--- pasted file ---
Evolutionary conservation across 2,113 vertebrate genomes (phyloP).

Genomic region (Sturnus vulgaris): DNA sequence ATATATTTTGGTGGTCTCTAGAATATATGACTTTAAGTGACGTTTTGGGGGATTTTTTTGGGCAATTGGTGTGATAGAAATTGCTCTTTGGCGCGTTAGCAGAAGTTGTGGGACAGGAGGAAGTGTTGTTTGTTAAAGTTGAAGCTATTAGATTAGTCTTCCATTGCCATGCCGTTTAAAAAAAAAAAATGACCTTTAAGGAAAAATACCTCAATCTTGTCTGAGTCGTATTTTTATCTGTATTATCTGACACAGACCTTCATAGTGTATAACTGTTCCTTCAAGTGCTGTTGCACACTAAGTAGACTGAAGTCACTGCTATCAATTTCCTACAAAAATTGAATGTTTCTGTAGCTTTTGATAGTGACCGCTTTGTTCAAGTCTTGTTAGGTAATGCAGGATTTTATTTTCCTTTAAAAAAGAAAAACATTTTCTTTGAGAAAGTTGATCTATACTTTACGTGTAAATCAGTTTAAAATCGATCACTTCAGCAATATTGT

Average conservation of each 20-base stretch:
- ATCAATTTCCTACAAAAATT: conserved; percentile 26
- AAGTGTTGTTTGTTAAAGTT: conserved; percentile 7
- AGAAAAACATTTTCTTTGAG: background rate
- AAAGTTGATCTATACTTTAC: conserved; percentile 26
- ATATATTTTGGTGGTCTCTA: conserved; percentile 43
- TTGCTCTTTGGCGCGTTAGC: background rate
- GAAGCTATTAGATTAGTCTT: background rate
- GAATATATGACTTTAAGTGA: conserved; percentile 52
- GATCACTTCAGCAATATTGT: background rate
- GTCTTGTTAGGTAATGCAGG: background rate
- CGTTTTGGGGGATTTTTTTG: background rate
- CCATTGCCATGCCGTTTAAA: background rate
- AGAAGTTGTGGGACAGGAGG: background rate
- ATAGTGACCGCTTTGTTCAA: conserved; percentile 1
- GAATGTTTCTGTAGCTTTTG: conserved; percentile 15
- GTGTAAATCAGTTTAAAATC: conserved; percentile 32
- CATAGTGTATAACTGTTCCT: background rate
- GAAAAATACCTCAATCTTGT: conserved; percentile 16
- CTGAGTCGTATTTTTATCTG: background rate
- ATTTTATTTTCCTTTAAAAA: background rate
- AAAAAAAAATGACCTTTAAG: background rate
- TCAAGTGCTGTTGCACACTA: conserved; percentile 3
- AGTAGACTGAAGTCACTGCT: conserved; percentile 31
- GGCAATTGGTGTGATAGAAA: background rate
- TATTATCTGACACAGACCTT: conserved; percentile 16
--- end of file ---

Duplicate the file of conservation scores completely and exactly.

Evolutionary conservation across 2,113 vertebrate genomes (phyloP).

Genomic region (Sturnus vulgaris): DNA sequence ATATATTTTGGTGGTCTCTAGAATATATGACTTTAAGTGACGTTTTGGGGGATTTTTTTGGGCAATTGGTGTGATAGAAATTGCTCTTTGGCGCGTTAGCAGAAGTTGTGGGACAGGAGGAAGTGTTGTTTGTTAAAGTTGAAGCTATTAGATTAGTCTTCCATTGCCATGCCGTTTAAAAAAAAAAAATGACCTTTAAGGAAAAATACCTCAATCTTGTCTGAGTCGTATTTTTATCTGTATTATCTGACACAGACCTTCATAGTGTATAACTGTTCCTTCAAGTGCTGTTGCACACTAAGTAGACTGAAGTCACTGCTATCAATTTCCTACAAAAATTGAATGTTTCTGTAGCTTTTGATAGTGACCGCTTTGTTCAAGTCTTGTTAGGTAATGCAGGATTTTATTTTCCTTTAAAAAAGAAAAACATTTTCTTTGAGAAAGTTGATCTATACTTTACGTGTAAATCAGTTTAAAATCGATCACTTCAGCAATATTGT

Average conservation of each 20-base stretch:
- ATCAATTTCCTACAAAAATT: conserved; percentile 26
- AAGTGTTGTTTGTTAAAGTT: conserved; percentile 7
- AGAAAAACATTTTCTTTGAG: background rate
- AAAGTTGATCTATACTTTAC: conserved; percentile 26
- ATATATTTTGGTGGTCTCTA: conserved; percentile 43
- TTGCTCTTTGGCGCGTTAGC: background rate
- GAAGCTATTAGATTAGTCTT: background rate
- GAATATATGACTTTAAGTGA: conserved; percentile 52
- GATCACTTCAGCAATATTGT: background rate
- GTCTTGTTAGGTAATGCAGG: background rate
- CGTTTTGGGGGATTTTTTTG: background rate
- CCATTGCCATGCCGTTTAAA: background rate
- AGAAGTTGTGGGACAGGAGG: background rate
- ATAGTGACCGCTTTGTTCAA: conserved; percentile 1
- GAATGTTTCTGTAGCTTTTG: conserved; percentile 15
- GTGTAAATCAGTTTAAAATC: conserved; percentile 32
- CATAGTGTATAACTGTTCCT: background rate
- GAAAAATACCTCAATCTTGT: conserved; percentile 16
- CTGAGTCGTATTTTTATCTG: background rate
- ATTTTATTTTCCTTTAAAAA: background rate
- AAAAAAAAATGACCTTTAAG: background rate
- TCAAGTGCTGTTGCACACTA: conserved; percentile 3
- AGTAGACTGAAGTCACTGCT: conserved; percentile 31
- GGCAATTGGTGTGATAGAAA: background rate
- TATTATCTGACACAGACCTT: conserved; percentile 16